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Why Do We Hiccup? | MedGuidance

Why Do We Hiccup?

Hiccups are funny, but they can also be embarrassing and uncomfortable. Sometimes, these hiccups go on for an elongated period of time and this could be an indication of a serious underlying condition. While we know what they are, what they feel like and even have tips on how to relieve them, we still don’t understand what they actually do to the body or where they come from.

What Is Hiccup?

Your diaphragm is the culprit. The diaphragm is shaped as a dome and located at the bottom of the chest which is where hiccups develop. This organ pulls down air and directs it into the lungs when you inhale, and then flow it out when you exhale. The diaphragm sometimes gets irritated and begins to have jerky movements, which lead to air getting sucked into the throat. When this happens, the air rushes into your voice box, leading to the hiccups you experience.

Funny Facts—Do You Know?

  • Men tend to experience more hiccups than women and children are also more likely to have hiccups than adults.
  • The longest hiccups ever to be recorded in the Guinness Book of world records lasted for 68 years.
  • Babies begin to hiccup before birth and the expectant mother will experience an odd feeling.
  • Indians believe that hiccups are a sign of a family member thinking about you.
  • Another superstition about hiccups is that they come about when someone is discussing you.
  • Animals also get hiccups. Any living being with a diaphragm can get hiccups.

What Can Cause Hiccups?

1.    Causes of Short-Term Hiccups

Every one of us has experienced this type of hiccups and this shouldn’t worry you. Most short-term hiccups occur due to varying reasons such as sudden room temperature changes, sudden temperature changes inside the stomach, a bloated stomach as well as excessive drinking or smoking. Short-term hiccups can also occur when under stress, in shock or even excited.

2.    Causes of Long-Lasting Hiccups

Long-lasting hiccups are rare and these tend to be persistent occurring over and over again. This type of hiccups could be caused by an underlying condition like gastro-oesophagael reflux disease (GORD). Even after undergoing medical tests, the underlying condition may remain unidentified.

Some of the possible causes of long-lasting hiccups are:

  • ŸGastrointestinal conditions. Conditions suchas small bowel obstruction, inflammatory bowel disease (IBD) and GORD as mentioned earlier.
  • ŸVagus nerve irritation. Condition such as meningitis, pharyngitis and goiter have been known to irritate nerve signals in the body.
  • ŸRespiratory conditions. Pneumonia, asthma and pleurisy are all possible causes.
  • ŸCentral nervous system conditions. This could be anything from a traumatic head injury to a brain tumor, stroke or encephalitis.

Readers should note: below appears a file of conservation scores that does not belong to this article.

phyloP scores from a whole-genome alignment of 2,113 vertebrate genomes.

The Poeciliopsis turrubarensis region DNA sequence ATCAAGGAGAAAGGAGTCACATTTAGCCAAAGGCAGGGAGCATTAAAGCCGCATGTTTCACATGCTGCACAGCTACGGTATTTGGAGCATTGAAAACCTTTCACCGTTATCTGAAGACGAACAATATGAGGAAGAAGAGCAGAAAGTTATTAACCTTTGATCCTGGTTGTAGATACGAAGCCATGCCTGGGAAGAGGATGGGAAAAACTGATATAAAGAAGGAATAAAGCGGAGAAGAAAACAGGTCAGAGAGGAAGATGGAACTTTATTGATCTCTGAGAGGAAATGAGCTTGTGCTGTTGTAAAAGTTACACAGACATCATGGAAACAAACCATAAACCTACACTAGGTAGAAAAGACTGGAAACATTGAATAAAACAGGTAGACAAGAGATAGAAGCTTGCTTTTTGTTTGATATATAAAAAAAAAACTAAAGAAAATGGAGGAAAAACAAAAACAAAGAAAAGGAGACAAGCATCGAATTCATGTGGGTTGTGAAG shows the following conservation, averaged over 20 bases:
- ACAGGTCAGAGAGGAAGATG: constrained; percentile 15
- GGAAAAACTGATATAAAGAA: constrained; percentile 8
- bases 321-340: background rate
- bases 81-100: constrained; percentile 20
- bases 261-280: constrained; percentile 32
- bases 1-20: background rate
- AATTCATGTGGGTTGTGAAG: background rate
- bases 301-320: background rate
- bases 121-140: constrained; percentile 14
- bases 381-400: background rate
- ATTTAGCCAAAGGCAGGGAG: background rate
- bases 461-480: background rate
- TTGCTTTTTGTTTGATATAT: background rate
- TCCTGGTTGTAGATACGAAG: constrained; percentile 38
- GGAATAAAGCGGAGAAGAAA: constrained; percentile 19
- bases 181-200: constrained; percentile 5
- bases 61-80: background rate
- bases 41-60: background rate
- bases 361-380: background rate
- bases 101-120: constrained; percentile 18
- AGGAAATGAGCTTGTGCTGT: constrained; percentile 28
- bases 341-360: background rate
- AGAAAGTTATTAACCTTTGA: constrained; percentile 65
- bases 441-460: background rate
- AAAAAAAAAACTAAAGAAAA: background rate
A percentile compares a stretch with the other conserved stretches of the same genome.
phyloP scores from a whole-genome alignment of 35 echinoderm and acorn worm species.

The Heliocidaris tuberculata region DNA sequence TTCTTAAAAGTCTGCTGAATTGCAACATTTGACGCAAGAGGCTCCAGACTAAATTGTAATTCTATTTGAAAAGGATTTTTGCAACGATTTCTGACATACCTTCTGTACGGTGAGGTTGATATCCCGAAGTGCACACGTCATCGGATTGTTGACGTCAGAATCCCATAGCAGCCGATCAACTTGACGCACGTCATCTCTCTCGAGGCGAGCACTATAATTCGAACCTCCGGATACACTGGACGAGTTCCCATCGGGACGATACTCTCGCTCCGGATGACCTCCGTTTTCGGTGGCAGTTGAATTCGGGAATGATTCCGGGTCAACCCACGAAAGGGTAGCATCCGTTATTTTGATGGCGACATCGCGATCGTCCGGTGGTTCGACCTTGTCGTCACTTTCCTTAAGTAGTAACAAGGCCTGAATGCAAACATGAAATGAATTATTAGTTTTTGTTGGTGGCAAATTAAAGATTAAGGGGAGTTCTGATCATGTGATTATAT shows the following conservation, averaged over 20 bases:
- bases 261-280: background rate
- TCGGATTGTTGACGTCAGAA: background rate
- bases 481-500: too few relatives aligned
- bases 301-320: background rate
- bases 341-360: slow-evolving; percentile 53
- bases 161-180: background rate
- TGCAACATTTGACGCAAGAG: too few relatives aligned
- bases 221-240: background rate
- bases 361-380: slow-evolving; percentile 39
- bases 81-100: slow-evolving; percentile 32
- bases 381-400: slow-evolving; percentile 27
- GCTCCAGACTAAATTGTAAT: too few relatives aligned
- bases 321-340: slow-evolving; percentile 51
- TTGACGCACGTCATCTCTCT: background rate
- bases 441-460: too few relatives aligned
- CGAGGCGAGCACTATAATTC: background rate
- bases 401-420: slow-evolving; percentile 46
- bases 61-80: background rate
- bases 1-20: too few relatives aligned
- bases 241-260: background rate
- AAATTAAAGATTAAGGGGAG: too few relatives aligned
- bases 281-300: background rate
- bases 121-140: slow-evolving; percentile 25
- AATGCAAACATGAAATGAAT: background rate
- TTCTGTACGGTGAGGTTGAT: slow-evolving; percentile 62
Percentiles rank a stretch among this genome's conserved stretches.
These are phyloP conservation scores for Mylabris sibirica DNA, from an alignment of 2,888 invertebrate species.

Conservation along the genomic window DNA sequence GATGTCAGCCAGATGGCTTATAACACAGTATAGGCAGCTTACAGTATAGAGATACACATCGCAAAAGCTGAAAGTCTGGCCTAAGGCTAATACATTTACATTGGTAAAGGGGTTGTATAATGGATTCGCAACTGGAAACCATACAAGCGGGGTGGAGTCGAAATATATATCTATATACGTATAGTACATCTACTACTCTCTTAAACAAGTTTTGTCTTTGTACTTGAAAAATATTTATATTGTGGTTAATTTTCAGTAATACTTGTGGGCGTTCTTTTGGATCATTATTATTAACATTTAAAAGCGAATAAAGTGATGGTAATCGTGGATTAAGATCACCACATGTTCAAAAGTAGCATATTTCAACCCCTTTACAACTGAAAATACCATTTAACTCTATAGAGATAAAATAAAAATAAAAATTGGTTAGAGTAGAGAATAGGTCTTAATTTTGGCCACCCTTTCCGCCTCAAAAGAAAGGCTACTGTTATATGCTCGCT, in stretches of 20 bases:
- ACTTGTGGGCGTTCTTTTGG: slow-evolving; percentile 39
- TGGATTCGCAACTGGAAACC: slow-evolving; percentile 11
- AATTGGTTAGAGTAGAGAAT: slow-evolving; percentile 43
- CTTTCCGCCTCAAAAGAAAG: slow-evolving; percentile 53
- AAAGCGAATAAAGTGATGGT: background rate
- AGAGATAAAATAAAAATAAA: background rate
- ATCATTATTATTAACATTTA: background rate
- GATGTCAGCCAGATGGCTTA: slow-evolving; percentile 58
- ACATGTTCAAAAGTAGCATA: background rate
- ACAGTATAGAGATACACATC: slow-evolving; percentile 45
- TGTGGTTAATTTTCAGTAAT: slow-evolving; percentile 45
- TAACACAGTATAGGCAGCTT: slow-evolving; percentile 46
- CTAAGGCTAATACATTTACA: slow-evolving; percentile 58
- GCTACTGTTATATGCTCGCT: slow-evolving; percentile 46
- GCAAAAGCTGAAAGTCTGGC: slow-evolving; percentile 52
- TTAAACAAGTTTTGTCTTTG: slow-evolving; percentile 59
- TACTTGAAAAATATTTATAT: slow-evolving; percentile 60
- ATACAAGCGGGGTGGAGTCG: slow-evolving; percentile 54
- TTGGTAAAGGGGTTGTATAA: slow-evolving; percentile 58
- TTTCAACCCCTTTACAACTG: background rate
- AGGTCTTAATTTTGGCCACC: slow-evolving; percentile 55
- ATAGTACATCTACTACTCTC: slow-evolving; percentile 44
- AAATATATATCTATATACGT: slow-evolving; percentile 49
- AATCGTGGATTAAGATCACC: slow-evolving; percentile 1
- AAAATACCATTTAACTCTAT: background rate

• ŸPsychological reactions. Hiccups can be caused by anxiety, fear, shock, stress and other psychological reactions.
  • ŸMetabolic conditions. These are conditions that affect the digestive process and include diabetes, hyperglycaemia or hypoglycaemia.

3.    Medication

Certain medications have been known to cause hiccups. Anesthesia drugs which are used to numb the body before a surgical or medical procedure are one kind of them. Opioids such as methadone and morphine may also cause hiccups. Other medications on this list include methyldopa which is used to treat hypertension, barbiturate used to control seizures, benzodiazepines used to control anxiety and corticosteroidswhich are an anti-inflammatory medication.

When to See a Doctor

If your hiccups last for more than 48 hours, you should visit a doctor. The doctor will go through your medical history and conduct a physical examination to identify the cause of your hiccups.

How to Get Rid of Hiccups

We all have our different hiccup remedies and the list below highlights some that you might want to try out.

  • Try sugar. Sugar overloads your mouth’s nerve endings and you can place some at the back of the tongue.
  • ŸClose your ears. Some doctors say that blocking your ears with your fingers could stop hiccups. This stimulates the nerve endings and vagus nerve as well.
  • ŸSurprise. If someone close to you is having hiccups, you can overwhelm their vagus nerve by surprising them.
  • ŸDrink water. Gargling or swallowing water could interrupt the hiccups and relax the nerves.
  • ŸStick out your tongue. Sticking out your tongue is a popular hiccups remedy that you can try.
  • ŸTickle. A good tickle has been known to help end a bout of hiccups.
  • ŸIncrease carbon dioxide in your bloodstream. This sounds complicated, but all you need to do is to breath into a paper bag. This tricks the body into clearing the influx of carbon dioxide, forgetting about the hiccups.
  • ŸHold your breath. Hold your breath until you feel the hiccups disappear or for as long as possible.
  • ŸEat slowly. Eating slowly reduces the amount of air that is trapped inside your digestive tract. Ingesting a lot of air could irritate the vagus nerve.
  • ŸTake anti-acid medication. Antacids with magnesium help to calm the hiccups by decreasing irritation in the diaphragm.
  • ŸAvoid spices. There are spices that irritate the stomach leading to acidity within the esophagus. Extra acid in your esophagus could lead to hiccups.
  • ŸAvoid overeating. The amounts of food that you eat are equally important. Experts suggest that hiccups could be a sign of overworking your digestive system.

Here is a video to help you get more ways to get rid of hiccup:

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